Blog Open Source Streamline and shorten error remediation with Sentry’s new GitLab integration
Published on: January 25, 2019
3 min read

Streamline and shorten error remediation with Sentry’s new GitLab integration

Your code has bugs, my code has bugs, everyone’s code has bugs (probably). Let’s fix that.


Sentry is open source error tracking that gives visibility across your entire stack and provides the details you need to fix bugs, ASAP. Because the only thing better than visibility and details is more visibility and details, Sentry improved their GitLab integration by adding release and commit tracking as well as suspect commits.

Streamline your workflow with issue management and creation

When you receive an alert about an error, the last thing you want to do is to jump around 20 different tools trying to find out exactly what happened and where. Developers with both Sentry and GitLab in their application lifecycle benefit from issue management and issue creation to their GitLab accounts directly in the Sentry UI, alleviating some of the hassle of back-and-forth tool toggling.

GitLab account in Sentry

Of course, less tool jumping results in a more streamlined triaging process and shortened time to issue resolution – something that benefits the whole team.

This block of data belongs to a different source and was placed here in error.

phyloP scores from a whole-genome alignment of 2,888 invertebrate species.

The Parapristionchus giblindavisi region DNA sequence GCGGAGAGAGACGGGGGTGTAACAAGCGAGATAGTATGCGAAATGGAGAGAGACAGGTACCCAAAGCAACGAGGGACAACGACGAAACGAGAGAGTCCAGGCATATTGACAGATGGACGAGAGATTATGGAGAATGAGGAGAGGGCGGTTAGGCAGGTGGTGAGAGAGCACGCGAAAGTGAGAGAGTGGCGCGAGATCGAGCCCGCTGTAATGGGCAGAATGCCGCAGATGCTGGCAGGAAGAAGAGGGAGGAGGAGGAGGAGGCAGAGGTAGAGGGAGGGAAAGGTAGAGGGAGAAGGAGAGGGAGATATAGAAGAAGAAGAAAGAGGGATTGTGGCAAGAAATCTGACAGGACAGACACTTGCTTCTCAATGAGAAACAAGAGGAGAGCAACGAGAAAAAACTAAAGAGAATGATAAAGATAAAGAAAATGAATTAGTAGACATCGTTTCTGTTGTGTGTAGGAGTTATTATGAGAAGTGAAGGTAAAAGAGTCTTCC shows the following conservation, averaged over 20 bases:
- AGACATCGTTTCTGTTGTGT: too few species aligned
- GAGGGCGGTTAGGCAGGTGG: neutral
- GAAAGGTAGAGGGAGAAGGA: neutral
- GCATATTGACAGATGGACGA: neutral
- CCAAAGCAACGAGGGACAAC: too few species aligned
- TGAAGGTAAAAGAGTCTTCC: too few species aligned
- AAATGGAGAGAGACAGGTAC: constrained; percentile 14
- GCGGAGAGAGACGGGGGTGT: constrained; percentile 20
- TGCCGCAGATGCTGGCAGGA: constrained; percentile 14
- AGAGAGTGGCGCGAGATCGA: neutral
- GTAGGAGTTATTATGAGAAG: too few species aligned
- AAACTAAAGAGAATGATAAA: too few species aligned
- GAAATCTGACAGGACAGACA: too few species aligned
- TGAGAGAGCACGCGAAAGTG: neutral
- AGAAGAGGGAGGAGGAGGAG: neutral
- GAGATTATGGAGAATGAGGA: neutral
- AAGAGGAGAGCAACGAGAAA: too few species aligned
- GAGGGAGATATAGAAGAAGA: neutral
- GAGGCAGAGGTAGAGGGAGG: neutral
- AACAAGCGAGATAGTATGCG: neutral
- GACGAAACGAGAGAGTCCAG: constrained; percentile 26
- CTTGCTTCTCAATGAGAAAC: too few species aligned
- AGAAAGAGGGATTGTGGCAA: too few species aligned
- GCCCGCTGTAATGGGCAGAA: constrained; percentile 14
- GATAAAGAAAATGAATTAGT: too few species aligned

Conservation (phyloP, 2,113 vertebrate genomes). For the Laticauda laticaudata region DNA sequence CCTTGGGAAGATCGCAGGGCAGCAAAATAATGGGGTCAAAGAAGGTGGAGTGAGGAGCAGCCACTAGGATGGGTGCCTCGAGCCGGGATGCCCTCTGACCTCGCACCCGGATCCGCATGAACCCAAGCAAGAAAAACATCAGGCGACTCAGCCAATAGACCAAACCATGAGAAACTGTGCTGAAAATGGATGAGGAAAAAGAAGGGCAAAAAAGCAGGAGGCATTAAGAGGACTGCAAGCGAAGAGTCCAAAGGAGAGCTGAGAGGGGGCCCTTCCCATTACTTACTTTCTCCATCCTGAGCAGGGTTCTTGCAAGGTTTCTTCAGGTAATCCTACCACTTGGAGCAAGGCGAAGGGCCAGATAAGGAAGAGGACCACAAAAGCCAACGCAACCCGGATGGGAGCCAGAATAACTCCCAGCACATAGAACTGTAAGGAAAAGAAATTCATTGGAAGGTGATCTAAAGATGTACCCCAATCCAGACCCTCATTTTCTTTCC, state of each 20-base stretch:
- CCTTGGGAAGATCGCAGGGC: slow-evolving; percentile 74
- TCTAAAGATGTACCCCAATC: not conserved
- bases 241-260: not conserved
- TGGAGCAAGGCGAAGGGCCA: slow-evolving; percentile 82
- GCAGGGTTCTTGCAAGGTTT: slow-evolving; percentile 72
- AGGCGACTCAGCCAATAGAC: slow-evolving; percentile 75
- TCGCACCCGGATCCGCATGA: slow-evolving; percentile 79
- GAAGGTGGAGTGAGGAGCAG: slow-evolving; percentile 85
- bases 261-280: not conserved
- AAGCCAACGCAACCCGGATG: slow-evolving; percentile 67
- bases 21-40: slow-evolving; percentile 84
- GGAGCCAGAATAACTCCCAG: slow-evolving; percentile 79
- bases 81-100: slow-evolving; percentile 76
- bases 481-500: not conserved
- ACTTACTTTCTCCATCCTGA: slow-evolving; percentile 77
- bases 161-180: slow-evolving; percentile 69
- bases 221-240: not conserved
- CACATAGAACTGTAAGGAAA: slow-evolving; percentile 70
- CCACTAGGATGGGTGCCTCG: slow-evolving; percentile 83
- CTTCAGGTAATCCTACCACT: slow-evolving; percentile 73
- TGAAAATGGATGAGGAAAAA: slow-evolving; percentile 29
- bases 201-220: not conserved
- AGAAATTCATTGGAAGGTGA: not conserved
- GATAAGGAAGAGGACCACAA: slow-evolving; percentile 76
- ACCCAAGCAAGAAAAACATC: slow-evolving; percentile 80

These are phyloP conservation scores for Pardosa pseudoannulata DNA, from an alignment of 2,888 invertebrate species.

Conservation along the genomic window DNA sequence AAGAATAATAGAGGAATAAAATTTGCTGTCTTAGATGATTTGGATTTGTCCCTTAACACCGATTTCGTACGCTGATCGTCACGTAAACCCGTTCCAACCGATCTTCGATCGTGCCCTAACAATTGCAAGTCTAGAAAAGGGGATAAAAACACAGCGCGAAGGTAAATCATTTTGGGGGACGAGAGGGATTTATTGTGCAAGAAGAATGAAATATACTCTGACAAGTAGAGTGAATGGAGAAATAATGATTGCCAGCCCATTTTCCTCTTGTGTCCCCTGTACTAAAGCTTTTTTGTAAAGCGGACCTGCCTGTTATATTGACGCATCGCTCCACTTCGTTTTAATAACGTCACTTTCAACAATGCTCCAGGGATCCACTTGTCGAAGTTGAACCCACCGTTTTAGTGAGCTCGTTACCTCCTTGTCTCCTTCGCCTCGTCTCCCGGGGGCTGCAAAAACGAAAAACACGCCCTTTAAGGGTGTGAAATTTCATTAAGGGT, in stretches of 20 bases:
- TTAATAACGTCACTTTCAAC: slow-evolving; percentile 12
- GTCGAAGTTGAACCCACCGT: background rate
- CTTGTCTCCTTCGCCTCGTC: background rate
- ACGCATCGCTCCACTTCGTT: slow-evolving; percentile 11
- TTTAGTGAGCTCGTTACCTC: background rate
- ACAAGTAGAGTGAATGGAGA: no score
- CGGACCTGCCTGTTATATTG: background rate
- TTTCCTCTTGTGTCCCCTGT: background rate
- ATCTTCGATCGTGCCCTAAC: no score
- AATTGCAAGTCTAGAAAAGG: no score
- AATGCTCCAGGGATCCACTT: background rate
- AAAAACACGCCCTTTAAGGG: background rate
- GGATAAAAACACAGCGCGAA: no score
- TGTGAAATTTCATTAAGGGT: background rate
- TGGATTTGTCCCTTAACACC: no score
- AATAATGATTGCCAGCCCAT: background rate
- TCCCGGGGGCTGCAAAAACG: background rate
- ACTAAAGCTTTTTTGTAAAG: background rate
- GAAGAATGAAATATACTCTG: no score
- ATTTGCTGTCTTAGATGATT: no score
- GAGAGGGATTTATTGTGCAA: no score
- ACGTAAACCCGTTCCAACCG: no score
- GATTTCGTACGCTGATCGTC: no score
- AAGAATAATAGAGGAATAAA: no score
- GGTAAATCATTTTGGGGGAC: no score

Creating GitLab issue

Have a GitLab issue that wasn’t created in Sentry? No problem. Existing issues are also easily linked.

Import GitLab issue

Find and fix bugs faster with release and commit tracking

Why stop at streamlining the triaging process, when we can also make issue resolution more efficient? Sentry’s GitLab integration now utilizes GitLab commits to find and fix bugs faster.

With the newly added release and commit tracking, an enhanced release overview page uncovers new and resolved issues, files changed, and authors. Developers can also resolve issues via commit messages or merge requests, see suggested assignees for issues, and receive detailed deploy emails.

Want a big flashing arrow that points to an error’s root cause? Sentry’s suspect commits feature exposes the commit that likely introduced an error as well as the developer who wrote the broken code.

Suspect commits feature

Keep in mind that this feature is available for Sentry users on “Teams” plans and above.

Check out Sentry’s GitLab integration documentation to get started.

What’s next?

Again, why stop there, when we can do even more? GitLab is currently working to bring Sentry into the GitLab interface. Soon, GitLab and Sentry users will see their Sentry errors listed in their GitLab projects. Read the documentation on the integration here.

About the guest author

Eva Sasson is a Product Marketer at, an open source error-tracking tool that gives developers the contextual information they need to resolve issues quickly, and integrates with the other development tools across the stack.

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